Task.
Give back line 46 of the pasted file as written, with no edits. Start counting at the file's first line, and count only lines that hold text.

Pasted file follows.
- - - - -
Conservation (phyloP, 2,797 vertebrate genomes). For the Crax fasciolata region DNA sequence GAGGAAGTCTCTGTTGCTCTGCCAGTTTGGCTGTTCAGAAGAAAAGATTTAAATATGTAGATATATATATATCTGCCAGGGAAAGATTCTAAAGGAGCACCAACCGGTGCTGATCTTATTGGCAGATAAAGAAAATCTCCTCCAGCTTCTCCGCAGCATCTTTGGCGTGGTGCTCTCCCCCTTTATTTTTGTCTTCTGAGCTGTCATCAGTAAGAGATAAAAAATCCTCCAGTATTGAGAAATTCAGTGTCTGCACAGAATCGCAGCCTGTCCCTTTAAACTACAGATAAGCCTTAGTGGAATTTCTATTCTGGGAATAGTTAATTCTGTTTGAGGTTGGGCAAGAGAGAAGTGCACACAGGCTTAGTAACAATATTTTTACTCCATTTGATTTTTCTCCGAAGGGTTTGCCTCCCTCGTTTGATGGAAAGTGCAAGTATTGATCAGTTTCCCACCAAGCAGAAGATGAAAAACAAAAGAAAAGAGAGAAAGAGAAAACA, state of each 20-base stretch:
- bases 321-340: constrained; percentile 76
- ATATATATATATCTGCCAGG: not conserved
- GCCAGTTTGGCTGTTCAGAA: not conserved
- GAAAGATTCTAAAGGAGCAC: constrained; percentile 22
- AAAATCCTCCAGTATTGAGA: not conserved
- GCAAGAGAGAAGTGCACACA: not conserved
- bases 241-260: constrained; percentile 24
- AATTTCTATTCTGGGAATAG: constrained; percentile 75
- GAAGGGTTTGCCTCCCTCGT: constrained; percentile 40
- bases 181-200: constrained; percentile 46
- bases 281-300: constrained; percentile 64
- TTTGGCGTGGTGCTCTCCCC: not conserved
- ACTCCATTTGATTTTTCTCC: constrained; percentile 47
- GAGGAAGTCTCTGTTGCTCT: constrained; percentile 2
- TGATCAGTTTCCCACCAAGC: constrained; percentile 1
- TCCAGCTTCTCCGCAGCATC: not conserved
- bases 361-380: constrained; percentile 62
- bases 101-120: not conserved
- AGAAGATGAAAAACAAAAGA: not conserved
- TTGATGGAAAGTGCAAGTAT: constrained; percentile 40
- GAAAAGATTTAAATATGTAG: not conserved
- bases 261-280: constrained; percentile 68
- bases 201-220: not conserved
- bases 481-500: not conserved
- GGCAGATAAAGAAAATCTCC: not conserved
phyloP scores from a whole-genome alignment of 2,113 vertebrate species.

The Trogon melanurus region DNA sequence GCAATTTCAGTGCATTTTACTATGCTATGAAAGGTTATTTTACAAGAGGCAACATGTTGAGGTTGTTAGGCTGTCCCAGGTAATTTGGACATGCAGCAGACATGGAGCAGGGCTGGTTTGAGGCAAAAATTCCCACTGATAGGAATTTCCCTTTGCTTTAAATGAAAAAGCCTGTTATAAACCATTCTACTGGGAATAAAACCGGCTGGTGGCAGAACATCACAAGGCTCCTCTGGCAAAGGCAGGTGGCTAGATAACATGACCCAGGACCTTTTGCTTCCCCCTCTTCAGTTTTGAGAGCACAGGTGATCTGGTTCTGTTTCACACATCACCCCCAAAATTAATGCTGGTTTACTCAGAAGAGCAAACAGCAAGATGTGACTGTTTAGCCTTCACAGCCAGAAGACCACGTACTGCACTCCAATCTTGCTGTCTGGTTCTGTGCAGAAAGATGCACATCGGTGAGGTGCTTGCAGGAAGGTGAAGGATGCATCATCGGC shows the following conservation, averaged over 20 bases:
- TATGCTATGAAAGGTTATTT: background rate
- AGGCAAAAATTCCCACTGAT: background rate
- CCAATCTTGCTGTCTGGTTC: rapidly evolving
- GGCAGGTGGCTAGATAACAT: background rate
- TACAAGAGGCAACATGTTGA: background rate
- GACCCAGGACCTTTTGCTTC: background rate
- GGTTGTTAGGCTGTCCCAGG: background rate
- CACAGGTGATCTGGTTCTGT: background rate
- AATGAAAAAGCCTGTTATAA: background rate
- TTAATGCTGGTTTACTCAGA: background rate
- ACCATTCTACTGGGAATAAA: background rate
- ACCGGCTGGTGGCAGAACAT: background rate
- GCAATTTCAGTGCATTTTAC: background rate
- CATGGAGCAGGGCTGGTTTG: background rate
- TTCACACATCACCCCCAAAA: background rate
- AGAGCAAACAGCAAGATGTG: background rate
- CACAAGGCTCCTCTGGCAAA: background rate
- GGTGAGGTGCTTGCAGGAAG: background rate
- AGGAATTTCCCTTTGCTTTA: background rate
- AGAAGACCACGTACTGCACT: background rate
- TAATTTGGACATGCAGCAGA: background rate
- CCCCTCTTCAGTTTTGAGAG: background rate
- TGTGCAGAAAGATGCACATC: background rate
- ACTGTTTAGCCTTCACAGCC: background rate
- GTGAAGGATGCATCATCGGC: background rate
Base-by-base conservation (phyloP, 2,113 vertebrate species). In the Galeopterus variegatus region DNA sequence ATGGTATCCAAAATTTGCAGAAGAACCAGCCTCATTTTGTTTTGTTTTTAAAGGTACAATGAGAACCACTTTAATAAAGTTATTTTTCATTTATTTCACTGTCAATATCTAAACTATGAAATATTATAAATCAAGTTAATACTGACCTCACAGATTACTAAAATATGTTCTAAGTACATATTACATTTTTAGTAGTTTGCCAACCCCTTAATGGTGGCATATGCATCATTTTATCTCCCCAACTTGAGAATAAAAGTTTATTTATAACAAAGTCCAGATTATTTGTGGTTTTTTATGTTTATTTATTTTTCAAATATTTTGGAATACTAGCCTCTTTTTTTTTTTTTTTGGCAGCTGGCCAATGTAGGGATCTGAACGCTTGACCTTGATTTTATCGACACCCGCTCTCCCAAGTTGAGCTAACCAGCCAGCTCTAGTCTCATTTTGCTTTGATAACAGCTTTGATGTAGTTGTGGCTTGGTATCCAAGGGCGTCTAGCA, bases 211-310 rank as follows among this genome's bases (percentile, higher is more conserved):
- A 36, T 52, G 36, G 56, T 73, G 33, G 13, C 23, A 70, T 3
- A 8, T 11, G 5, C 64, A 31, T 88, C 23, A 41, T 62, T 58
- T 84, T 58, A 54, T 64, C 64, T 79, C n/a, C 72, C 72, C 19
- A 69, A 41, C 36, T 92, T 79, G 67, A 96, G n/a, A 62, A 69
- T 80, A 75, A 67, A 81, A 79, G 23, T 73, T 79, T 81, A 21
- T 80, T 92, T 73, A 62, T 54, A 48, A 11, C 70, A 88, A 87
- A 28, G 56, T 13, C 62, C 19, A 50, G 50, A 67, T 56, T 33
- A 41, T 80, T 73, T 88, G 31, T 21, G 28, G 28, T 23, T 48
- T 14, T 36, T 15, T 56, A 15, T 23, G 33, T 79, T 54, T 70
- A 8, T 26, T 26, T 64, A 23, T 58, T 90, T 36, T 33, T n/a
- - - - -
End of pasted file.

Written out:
- GGTGAGGTGCTTGCAGGAAG: background rate